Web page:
In this concluding lecture on the Suffering Servant passage (Isaiah 52:13-53:12), we apply to that scripture the seven concepts discussed in the previous lecture. Using the most quoted verses from the Suffering Servant passage as an epitome of the whole, we construe this much-abused section of the Bible in the light of Mt 8:14-17. The result of interpreting the Suffering Servant passage with the right hermeneutic tools and not isolating it from the rest of the Bible is a passage that fits the restored-icon model, not the vicarious-atonement model.
This lecture also contains two excurses, the first addressing the propriety of Christian gun ownership; the second, the controversy between Catholics and Eastern Orthodox concerning whether the bread of the Eucharist should be leavened or unleavened. Though this may appear to be an instance of straining at a gnat, the real-world consequences of using unleavened bread instead of leavened are serious, indeed.
Audio clips abound in today’s lecture. Among the personalities featured are skeptic Bart Ehrman; Protestants J. Mark Martin, James White, and Paul Washer; and presidential aspirant Howard Dean.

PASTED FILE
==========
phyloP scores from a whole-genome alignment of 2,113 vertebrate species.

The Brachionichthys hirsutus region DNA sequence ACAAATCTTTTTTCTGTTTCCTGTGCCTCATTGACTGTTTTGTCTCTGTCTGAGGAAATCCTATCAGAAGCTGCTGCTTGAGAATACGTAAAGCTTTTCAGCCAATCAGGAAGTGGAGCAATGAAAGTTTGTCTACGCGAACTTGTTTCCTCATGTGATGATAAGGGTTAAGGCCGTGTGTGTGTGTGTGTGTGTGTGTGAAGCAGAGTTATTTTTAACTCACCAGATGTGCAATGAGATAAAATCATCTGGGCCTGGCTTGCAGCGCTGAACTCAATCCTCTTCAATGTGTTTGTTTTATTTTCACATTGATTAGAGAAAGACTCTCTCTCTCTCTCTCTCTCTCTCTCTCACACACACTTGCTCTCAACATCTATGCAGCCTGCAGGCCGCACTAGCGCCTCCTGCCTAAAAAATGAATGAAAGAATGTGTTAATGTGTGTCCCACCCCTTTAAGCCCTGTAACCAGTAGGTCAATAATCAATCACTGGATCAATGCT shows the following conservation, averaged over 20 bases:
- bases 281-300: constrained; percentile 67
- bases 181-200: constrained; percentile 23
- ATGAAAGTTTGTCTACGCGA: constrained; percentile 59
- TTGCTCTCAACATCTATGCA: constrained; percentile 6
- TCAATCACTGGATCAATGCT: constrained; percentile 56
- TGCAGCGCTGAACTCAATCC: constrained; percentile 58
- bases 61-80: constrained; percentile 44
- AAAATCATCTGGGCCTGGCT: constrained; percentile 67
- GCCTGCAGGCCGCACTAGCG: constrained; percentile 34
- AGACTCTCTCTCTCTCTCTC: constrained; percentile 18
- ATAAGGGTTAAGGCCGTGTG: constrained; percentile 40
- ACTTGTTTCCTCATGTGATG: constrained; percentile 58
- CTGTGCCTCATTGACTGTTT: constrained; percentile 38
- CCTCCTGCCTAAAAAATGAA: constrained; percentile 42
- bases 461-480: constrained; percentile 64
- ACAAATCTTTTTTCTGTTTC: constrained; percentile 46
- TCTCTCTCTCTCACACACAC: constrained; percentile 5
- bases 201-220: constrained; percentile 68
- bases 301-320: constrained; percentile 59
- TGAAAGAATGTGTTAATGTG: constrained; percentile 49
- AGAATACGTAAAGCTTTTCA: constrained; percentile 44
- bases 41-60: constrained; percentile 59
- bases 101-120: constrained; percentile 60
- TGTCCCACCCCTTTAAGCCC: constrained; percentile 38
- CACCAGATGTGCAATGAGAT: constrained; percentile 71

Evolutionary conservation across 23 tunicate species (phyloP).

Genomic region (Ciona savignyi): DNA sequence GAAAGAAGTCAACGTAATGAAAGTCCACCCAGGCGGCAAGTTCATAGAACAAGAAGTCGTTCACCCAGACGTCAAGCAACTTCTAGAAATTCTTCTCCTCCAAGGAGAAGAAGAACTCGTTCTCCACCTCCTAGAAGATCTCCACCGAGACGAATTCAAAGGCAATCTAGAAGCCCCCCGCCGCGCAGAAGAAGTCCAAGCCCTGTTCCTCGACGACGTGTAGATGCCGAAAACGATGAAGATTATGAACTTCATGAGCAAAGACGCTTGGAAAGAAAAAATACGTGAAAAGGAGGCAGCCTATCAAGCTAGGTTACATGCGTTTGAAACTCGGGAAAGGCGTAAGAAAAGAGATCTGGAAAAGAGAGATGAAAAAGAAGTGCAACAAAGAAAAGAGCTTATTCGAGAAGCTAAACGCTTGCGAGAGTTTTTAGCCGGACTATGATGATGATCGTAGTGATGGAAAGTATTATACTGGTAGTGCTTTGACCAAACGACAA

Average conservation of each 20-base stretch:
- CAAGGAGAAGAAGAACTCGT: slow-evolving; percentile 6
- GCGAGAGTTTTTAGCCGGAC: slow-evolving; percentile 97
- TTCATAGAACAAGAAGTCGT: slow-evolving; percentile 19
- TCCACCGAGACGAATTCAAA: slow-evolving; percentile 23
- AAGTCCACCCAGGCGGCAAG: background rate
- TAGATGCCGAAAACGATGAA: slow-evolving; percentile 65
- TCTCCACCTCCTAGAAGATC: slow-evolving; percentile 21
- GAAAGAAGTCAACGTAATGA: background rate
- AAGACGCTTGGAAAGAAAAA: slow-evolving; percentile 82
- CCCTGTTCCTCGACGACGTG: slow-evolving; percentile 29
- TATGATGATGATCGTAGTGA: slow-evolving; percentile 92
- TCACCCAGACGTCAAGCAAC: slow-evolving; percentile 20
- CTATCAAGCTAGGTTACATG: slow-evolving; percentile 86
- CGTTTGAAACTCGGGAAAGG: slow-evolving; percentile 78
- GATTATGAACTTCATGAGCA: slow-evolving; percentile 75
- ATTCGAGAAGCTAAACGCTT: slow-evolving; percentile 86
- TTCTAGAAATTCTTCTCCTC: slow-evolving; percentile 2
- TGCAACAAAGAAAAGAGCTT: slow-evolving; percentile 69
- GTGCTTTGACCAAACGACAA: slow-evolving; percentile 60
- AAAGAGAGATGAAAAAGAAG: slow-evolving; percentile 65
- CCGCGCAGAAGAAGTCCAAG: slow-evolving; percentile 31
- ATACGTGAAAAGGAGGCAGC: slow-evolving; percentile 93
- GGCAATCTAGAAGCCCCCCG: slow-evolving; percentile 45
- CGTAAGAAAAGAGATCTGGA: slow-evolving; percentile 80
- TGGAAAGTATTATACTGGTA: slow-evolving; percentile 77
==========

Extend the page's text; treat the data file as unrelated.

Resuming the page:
Run time: 31:14; Posted: 12/1/13
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This lecture introduces the competing soteriologies of atonement and redemption. Whereas “atonement” denotes the idea that Christ’s work on the cross is reparation for a wrong or an injury done to God, “redemption” denotes the idea that Christ’s work on the cross rescues mankind from a state of sinfulness. This stipulative definition of redemption forms the core of what will be called the restored-icon model throughout the rest of this series.
The listener will also be cautioned to approach theological authorities with discernment rather than veneration. Veneration of the physician Galen (circa AD 131-201) retarded the study of medicine until Andreas Vesalius (1514-1564) proved by experimentation that Galen’s medical writings were wrong. This lecture applies this lesson to theology.
Run time: 13:14; Posted: 4/18/13